Late last month, as the collective industry gathered to take in the thrills and spills of Mobile World Congress in Barcelona, news broke of a potential merger for high street giant Carphone Warehouse and Dixons Retail. Eyebrows were raised, especially considering the outcome of its ill-fated Best Buy tie-up, but if you take a step back to look at the pros and cons, you have to say it makes an awful lot of sense on many levels.
At the risk of sounding repetitive, the landscape for mobile retailers isn’t what it once was. The usually nimble and adaptable independents have to be a little leaner and meaner to take on the challenges ahead.
One threat to the third parties is potentially itchy feet on the part of the mobile operators. Last week Carphone’s CEO, Graham Stapleton, told Mobile that ties with network operators were ‘very strong’, although O2 CEO Ronan Dunne said that his firm, as well as the other operators, are always considering their distribution mix .
The key for Carphone Warehouse is to remain relevant in the eyes of its operator partners, and crucially, its customers. This is where Dixons may come in. The retailer knows that differentiation may be the key to survival and further success in a market it has dominated for the best part of two decades. Its deal with Samsung for 60 Europe-wide ‘Experience Stores’ is testament to that.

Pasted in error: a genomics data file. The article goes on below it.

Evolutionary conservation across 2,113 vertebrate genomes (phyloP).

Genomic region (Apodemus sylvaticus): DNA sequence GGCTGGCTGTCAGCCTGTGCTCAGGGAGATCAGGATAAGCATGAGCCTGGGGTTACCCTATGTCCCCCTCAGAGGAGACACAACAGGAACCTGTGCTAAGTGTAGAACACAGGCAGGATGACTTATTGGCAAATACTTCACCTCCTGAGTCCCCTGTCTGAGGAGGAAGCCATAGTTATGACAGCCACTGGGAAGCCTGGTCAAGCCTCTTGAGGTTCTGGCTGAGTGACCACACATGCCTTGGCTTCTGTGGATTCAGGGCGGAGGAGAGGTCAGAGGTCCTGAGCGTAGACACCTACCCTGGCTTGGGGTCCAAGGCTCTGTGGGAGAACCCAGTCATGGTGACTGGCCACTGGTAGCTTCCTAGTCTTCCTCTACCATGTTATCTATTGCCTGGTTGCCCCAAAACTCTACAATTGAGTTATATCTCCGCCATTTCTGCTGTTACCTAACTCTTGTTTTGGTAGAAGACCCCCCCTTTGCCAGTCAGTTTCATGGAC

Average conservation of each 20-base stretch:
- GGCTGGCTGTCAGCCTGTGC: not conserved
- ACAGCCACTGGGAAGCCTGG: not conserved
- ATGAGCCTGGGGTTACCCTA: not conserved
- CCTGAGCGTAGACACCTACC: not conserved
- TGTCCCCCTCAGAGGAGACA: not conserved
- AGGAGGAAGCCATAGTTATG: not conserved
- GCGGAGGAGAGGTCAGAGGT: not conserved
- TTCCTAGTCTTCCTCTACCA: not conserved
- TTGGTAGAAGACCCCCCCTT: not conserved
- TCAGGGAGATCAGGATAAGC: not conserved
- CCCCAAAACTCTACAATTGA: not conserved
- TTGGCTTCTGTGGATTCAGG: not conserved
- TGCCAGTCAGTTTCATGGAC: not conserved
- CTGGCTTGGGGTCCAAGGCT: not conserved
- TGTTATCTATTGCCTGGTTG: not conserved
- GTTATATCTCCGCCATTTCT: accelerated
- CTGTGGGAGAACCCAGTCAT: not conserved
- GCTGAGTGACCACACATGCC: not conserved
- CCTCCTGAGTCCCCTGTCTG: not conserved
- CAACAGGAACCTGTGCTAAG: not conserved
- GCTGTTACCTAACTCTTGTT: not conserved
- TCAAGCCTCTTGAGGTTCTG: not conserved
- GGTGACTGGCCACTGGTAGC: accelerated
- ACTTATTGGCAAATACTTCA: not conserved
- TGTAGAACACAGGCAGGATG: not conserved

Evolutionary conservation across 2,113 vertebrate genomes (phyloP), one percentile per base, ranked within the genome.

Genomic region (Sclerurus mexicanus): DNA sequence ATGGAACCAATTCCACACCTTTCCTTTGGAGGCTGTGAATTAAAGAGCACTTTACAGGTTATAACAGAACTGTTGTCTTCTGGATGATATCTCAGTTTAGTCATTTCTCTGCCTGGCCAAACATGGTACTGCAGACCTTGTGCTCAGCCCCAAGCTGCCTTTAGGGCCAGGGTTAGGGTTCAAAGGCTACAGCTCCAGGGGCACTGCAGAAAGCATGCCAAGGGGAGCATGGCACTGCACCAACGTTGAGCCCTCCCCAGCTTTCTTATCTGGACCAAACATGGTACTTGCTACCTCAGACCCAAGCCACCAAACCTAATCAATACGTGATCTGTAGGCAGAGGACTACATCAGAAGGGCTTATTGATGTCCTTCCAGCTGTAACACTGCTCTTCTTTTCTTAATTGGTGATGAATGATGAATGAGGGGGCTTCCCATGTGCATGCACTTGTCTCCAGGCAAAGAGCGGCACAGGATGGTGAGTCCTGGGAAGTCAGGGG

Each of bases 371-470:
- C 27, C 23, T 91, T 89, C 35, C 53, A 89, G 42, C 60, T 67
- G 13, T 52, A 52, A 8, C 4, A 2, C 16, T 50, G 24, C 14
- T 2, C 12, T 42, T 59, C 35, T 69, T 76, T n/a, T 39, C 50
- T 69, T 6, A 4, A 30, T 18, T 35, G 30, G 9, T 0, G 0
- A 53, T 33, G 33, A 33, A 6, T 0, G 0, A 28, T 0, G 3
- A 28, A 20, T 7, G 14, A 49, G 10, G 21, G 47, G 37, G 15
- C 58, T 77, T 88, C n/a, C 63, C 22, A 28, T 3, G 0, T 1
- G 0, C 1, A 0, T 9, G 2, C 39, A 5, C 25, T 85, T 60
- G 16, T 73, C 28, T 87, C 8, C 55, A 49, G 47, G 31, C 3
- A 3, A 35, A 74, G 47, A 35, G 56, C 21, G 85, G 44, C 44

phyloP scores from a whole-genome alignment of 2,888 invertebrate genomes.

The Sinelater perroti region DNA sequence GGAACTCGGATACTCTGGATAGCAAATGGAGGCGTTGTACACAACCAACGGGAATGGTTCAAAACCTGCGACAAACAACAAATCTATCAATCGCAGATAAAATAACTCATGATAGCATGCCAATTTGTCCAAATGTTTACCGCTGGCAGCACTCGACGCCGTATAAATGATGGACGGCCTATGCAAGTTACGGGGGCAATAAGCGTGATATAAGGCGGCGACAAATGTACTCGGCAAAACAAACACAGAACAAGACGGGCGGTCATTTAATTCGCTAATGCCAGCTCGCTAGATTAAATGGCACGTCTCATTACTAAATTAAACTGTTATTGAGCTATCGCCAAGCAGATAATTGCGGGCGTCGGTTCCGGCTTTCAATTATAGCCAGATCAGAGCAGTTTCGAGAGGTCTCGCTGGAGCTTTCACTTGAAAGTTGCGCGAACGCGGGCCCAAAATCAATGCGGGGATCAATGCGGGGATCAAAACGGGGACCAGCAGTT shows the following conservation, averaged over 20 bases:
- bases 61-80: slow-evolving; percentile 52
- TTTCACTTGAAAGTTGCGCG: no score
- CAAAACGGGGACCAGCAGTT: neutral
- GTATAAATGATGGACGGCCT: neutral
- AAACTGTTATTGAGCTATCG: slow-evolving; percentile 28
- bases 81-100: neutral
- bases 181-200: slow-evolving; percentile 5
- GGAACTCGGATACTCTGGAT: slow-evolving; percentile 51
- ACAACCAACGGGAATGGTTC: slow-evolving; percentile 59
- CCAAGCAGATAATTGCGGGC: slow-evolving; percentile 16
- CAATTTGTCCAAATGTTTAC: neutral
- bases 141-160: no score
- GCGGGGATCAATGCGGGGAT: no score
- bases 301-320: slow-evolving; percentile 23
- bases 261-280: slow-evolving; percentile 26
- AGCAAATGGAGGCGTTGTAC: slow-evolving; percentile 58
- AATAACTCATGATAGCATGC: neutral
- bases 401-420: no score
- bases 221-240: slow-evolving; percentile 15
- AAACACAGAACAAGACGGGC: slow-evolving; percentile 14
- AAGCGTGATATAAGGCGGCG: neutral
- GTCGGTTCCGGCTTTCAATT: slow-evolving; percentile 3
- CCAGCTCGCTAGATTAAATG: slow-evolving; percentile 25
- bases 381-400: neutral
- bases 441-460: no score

A possible merger will give Carphone the opportunity to offer its services to a whole new demographic of customer in a new setting. The company is a bona fide specialist in offering advice on mobile products and selling them, and this will appeal to Dixons.
Data, however, appears to be the real key. Being able to offer a converged solution to the customer is the biggest carrot, and with M2M quickly becoming a thing of the present rather than future, data may be the last piece of the puzzle. If Dixons can offer a package that allows a customer’s phone to talk to their television, washing machine and fridge, for example, on the strength of Carphone’s data expertise, then the sky’s the limit.
No one outside the company knows any details of the deal or how far along talks are, but if the organisations can pull something off it could be a watershed deal for the UK retail scene, and a very shrewd bit of business for both. And you can bet your bottom dollar the network operators will ‘retain an interest’ if this deal gets off the ground.